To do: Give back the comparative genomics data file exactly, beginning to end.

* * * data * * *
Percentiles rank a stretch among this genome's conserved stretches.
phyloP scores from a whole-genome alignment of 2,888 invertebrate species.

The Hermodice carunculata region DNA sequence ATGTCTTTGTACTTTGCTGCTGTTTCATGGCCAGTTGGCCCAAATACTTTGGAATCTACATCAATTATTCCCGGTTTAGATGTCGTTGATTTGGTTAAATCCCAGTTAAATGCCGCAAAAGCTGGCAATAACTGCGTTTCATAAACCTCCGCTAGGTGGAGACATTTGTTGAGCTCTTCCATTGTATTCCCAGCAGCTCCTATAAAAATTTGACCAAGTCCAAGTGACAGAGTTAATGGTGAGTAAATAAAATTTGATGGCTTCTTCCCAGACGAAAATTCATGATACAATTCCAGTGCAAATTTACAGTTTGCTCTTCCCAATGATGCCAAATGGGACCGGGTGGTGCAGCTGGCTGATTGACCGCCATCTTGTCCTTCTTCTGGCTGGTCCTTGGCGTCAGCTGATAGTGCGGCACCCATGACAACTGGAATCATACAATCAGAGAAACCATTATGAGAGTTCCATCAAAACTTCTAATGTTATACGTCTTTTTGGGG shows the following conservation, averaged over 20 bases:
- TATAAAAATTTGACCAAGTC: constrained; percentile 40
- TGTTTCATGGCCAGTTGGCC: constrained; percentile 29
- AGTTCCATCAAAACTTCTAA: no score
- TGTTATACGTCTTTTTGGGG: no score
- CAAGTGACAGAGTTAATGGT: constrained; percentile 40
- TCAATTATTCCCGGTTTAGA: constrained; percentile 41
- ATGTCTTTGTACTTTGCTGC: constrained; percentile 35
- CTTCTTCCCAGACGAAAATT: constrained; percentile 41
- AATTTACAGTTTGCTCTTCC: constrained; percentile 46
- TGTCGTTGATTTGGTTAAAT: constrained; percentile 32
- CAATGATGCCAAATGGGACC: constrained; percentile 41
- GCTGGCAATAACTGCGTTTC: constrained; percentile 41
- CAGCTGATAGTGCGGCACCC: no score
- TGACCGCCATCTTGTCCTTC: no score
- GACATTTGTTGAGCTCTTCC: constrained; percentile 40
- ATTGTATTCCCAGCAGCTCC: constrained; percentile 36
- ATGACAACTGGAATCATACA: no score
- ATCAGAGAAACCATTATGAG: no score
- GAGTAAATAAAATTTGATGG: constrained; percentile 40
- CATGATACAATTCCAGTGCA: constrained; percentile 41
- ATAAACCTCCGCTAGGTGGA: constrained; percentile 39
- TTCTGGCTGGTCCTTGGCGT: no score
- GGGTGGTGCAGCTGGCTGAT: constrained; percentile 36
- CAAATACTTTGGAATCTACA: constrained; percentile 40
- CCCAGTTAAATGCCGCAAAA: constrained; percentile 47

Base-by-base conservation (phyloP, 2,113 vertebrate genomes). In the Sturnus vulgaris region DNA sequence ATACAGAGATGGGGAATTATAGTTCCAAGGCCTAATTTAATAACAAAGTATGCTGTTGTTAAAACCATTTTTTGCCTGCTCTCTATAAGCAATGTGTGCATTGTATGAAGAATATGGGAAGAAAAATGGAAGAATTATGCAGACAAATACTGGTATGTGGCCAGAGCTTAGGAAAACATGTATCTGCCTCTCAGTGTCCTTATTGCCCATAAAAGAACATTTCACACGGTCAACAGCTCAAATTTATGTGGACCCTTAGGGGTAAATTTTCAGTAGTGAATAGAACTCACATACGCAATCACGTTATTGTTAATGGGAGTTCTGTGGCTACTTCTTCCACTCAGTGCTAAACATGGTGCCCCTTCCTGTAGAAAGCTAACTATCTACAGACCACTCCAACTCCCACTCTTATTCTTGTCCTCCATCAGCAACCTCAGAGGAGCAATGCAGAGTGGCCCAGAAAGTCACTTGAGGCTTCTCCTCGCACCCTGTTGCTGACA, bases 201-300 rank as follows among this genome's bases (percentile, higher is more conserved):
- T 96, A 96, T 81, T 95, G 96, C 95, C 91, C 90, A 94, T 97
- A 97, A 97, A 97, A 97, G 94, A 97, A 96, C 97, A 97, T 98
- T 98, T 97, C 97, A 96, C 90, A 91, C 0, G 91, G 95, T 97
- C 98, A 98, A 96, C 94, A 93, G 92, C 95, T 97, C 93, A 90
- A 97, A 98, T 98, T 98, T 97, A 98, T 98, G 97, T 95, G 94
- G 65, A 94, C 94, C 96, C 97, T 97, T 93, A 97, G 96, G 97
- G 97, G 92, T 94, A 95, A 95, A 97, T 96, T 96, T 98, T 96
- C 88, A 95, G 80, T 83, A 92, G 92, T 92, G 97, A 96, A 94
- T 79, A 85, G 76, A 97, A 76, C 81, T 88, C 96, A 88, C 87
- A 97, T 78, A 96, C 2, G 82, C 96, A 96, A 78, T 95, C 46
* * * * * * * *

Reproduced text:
Percentiles rank a stretch among this genome's conserved stretches.
phyloP scores from a whole-genome alignment of 2,888 invertebrate species.

The Hermodice carunculata region DNA sequence ATGTCTTTGTACTTTGCTGCTGTTTCATGGCCAGTTGGCCCAAATACTTTGGAATCTACATCAATTATTCCCGGTTTAGATGTCGTTGATTTGGTTAAATCCCAGTTAAATGCCGCAAAAGCTGGCAATAACTGCGTTTCATAAACCTCCGCTAGGTGGAGACATTTGTTGAGCTCTTCCATTGTATTCCCAGCAGCTCCTATAAAAATTTGACCAAGTCCAAGTGACAGAGTTAATGGTGAGTAAATAAAATTTGATGGCTTCTTCCCAGACGAAAATTCATGATACAATTCCAGTGCAAATTTACAGTTTGCTCTTCCCAATGATGCCAAATGGGACCGGGTGGTGCAGCTGGCTGATTGACCGCCATCTTGTCCTTCTTCTGGCTGGTCCTTGGCGTCAGCTGATAGTGCGGCACCCATGACAACTGGAATCATACAATCAGAGAAACCATTATGAGAGTTCCATCAAAACTTCTAATGTTATACGTCTTTTTGGGG shows the following conservation, averaged over 20 bases:
- TATAAAAATTTGACCAAGTC: constrained; percentile 40
- TGTTTCATGGCCAGTTGGCC: constrained; percentile 29
- AGTTCCATCAAAACTTCTAA: no score
- TGTTATACGTCTTTTTGGGG: no score
- CAAGTGACAGAGTTAATGGT: constrained; percentile 40
- TCAATTATTCCCGGTTTAGA: constrained; percentile 41
- ATGTCTTTGTACTTTGCTGC: constrained; percentile 35
- CTTCTTCCCAGACGAAAATT: constrained; percentile 41
- AATTTACAGTTTGCTCTTCC: constrained; percentile 46
- TGTCGTTGATTTGGTTAAAT: constrained; percentile 32
- CAATGATGCCAAATGGGACC: constrained; percentile 41
- GCTGGCAATAACTGCGTTTC: constrained; percentile 41
- CAGCTGATAGTGCGGCACCC: no score
- TGACCGCCATCTTGTCCTTC: no score
- GACATTTGTTGAGCTCTTCC: constrained; percentile 40
- ATTGTATTCCCAGCAGCTCC: constrained; percentile 36
- ATGACAACTGGAATCATACA: no score
- ATCAGAGAAACCATTATGAG: no score
- GAGTAAATAAAATTTGATGG: constrained; percentile 40
- CATGATACAATTCCAGTGCA: constrained; percentile 41
- ATAAACCTCCGCTAGGTGGA: constrained; percentile 39
- TTCTGGCTGGTCCTTGGCGT: no score
- GGGTGGTGCAGCTGGCTGAT: constrained; percentile 36
- CAAATACTTTGGAATCTACA: constrained; percentile 40
- CCCAGTTAAATGCCGCAAAA: constrained; percentile 47

Base-by-base conservation (phyloP, 2,113 vertebrate genomes). In the Sturnus vulgaris region DNA sequence ATACAGAGATGGGGAATTATAGTTCCAAGGCCTAATTTAATAACAAAGTATGCTGTTGTTAAAACCATTTTTTGCCTGCTCTCTATAAGCAATGTGTGCATTGTATGAAGAATATGGGAAGAAAAATGGAAGAATTATGCAGACAAATACTGGTATGTGGCCAGAGCTTAGGAAAACATGTATCTGCCTCTCAGTGTCCTTATTGCCCATAAAAGAACATTTCACACGGTCAACAGCTCAAATTTATGTGGACCCTTAGGGGTAAATTTTCAGTAGTGAATAGAACTCACATACGCAATCACGTTATTGTTAATGGGAGTTCTGTGGCTACTTCTTCCACTCAGTGCTAAACATGGTGCCCCTTCCTGTAGAAAGCTAACTATCTACAGACCACTCCAACTCCCACTCTTATTCTTGTCCTCCATCAGCAACCTCAGAGGAGCAATGCAGAGTGGCCCAGAAAGTCACTTGAGGCTTCTCCTCGCACCCTGTTGCTGACA, bases 201-300 rank as follows among this genome's bases (percentile, higher is more conserved):
- T 96, A 96, T 81, T 95, G 96, C 95, C 91, C 90, A 94, T 97
- A 97, A 97, A 97, A 97, G 94, A 97, A 96, C 97, A 97, T 98
- T 98, T 97, C 97, A 96, C 90, A 91, C 0, G 91, G 95, T 97
- C 98, A 98, A 96, C 94, A 93, G 92, C 95, T 97, C 93, A 90
- A 97, A 98, T 98, T 98, T 97, A 98, T 98, G 97, T 95, G 94
- G 65, A 94, C 94, C 96, C 97, T 97, T 93, A 97, G 96, G 97
- G 97, G 92, T 94, A 95, A 95, A 97, T 96, T 96, T 98, T 96
- C 88, A 95, G 80, T 83, A 92, G 92, T 92, G 97, A 96, A 94
- T 79, A 85, G 76, A 97, A 76, C 81, T 88, C 96, A 88, C 87
- A 97, T 78, A 96, C 2, G 82, C 96, A 96, A 78, T 95, C 46